Gaming Disorder – Lots of Children Get Addicted to Screens

Gaming Disorder – Lots of Children Get Addicted to Screens

“Gaming disorder” is an official disease included in the 11th revision of the International Classification of Diseases, by the World Health Organization.

In recent years, children started getting more and ore attached to screens. They spend a good amount of time playing video games on their smartphones, and their parents have no clue how much this behavior can affect them in the long term.

In this day and age, most children receive their first smartphone around the age of 10. That is when parents start to notice that their child starts to gain weight, refuses to take part in outdoor activities, starts receiving bad grades at school, becomes more violent, and many more behavioral changes that can cause concerns in any parent.

When we hear the word “addiction,” we most likely think substance abuse. However, video gaming is now considered a non–substance addiction recognized by health experts.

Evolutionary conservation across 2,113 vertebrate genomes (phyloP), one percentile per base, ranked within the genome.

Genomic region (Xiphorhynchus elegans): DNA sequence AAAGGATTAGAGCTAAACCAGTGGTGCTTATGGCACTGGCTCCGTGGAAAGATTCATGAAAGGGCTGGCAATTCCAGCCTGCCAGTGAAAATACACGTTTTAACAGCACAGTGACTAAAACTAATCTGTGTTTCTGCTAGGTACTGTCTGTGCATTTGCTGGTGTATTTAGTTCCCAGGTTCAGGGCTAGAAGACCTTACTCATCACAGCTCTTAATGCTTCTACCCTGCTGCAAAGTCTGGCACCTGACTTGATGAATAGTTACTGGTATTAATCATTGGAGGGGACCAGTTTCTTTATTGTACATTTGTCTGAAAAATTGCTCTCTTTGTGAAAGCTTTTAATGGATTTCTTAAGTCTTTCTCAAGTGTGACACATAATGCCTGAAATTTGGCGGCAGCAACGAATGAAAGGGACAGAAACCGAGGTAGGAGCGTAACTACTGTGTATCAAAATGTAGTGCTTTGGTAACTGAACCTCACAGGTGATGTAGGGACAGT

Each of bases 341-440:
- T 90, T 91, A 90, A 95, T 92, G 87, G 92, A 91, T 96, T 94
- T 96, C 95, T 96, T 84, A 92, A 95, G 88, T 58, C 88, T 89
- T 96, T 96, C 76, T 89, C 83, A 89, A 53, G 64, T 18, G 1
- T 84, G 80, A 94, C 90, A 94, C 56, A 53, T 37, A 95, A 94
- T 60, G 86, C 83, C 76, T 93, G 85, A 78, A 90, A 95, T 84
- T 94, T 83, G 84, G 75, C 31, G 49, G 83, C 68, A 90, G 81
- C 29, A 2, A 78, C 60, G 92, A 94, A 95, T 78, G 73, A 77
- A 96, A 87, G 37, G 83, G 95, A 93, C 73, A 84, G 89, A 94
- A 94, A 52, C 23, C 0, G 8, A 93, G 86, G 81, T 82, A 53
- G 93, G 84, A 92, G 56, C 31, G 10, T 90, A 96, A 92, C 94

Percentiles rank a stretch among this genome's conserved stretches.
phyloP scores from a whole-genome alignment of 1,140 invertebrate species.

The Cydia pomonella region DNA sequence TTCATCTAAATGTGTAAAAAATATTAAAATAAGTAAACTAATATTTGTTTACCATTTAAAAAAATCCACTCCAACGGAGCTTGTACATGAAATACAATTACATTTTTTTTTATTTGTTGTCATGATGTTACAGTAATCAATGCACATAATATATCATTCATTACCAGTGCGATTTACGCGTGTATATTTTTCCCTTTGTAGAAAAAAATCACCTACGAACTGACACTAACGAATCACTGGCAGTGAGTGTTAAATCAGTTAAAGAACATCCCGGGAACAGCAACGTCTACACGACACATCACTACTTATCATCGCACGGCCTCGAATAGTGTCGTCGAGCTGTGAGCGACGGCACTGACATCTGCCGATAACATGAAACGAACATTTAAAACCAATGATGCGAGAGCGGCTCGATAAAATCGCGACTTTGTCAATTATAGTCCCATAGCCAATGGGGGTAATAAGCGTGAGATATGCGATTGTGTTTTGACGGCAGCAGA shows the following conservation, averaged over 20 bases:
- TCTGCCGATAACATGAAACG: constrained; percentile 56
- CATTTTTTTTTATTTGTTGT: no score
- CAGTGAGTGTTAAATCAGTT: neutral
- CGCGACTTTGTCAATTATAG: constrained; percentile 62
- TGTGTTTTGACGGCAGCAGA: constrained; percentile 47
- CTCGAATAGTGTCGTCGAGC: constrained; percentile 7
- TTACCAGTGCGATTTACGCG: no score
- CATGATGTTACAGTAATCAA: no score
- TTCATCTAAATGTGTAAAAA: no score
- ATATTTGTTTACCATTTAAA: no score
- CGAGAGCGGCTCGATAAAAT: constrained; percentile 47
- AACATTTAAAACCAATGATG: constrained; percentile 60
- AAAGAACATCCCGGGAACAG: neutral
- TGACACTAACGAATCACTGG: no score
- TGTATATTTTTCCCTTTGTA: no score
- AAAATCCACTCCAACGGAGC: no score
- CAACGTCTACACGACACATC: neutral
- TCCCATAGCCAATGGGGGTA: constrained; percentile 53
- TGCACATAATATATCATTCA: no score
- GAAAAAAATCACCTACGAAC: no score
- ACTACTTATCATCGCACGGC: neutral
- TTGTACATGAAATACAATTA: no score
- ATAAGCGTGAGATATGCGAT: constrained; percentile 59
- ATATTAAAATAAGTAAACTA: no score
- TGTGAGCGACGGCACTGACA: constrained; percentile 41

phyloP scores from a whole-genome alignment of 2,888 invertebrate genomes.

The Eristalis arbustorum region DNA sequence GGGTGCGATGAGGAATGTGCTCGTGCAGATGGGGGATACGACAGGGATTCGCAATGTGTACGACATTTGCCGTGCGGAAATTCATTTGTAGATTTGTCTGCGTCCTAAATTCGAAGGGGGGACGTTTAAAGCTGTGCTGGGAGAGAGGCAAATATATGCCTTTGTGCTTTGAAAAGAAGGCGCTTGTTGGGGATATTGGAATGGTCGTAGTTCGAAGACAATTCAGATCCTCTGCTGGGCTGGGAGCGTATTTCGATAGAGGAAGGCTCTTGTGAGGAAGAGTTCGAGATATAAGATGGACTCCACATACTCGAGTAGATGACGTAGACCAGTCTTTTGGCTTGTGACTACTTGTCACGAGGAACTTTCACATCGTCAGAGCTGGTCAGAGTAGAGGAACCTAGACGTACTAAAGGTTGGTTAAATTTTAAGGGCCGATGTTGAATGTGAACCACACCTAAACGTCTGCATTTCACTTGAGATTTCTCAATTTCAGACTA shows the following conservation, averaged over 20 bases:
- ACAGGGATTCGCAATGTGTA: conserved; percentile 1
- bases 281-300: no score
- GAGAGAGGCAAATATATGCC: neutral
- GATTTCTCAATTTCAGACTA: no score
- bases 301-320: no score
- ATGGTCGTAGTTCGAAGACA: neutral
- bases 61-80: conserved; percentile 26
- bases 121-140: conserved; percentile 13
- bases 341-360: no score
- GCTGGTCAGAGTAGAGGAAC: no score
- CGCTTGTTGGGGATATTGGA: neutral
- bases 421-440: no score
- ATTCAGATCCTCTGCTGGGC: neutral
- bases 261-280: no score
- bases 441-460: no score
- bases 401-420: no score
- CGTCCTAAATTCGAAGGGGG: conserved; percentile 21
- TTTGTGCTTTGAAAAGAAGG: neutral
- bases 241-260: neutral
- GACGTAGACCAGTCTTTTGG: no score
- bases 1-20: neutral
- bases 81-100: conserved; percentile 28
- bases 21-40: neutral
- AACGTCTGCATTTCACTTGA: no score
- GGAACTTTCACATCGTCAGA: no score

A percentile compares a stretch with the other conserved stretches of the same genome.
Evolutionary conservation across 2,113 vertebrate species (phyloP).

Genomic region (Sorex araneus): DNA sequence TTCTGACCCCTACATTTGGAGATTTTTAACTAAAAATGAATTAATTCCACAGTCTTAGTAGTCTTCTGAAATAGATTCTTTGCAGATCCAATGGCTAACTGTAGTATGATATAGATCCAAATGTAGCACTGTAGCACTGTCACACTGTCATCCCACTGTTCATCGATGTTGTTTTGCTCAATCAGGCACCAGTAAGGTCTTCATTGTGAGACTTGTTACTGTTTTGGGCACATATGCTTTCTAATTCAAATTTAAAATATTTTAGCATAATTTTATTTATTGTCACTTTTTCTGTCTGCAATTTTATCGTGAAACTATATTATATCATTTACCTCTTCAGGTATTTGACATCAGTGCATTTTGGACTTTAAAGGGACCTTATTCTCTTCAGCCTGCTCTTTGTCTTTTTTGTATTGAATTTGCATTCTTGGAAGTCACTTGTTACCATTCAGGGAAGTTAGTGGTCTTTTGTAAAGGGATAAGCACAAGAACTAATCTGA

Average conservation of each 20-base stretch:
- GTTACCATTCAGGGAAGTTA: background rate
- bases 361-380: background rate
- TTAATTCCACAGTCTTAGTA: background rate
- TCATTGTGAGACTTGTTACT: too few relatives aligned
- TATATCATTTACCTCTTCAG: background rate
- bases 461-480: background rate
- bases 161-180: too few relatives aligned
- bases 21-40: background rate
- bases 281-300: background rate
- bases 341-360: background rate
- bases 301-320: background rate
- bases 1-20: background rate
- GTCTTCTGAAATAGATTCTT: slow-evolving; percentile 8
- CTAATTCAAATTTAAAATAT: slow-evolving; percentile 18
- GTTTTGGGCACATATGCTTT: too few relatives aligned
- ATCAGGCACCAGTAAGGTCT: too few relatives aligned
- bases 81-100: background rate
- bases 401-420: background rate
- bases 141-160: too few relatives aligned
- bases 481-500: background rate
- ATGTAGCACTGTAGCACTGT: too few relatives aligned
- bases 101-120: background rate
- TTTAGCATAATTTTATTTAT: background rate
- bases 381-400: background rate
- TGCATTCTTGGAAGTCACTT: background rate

For addicts, the source of their addiction becomes their priority, and they start neglecting other aspects of their life. When the addict no longer has access to their source of addiction, a series of negative reactions are triggered.

If you are a parent and you wish to find a way to distance your child from their gaming addiction, here are a few tips recommended by the Canadian Paediatric Society:

  1. Manage Smart Devices Use

In order to do this, you should create a family media plan to set some individualized time and content limits. Also, you should learn about parental controls and privacy settings. Even more, you can have an honest discussion with your child to discourage the use of multiple devices simultaneously, gain access to all of their online accounts, and set some boundaries.

  1. Encourage them to use the internet wisely

Encourage your child to choose content appropriate for their age and teach them to recognize problematic content.

  1. Be a role model

If you spend every minute of your free time online, you can’t expect your child to do any different. After all, our children copy our behavior. Try to review your own habits and encourage screen¨-free time.

Asheley Rice

I am a pop culture and social media expert. Aside from writing about the latest news health, I also enjoy pop culture and Yoga. I have BA in American Cultural Studies and currently enrolled in a Mass-Media MA program. I like to spend my spring breaks volunteering overseas.

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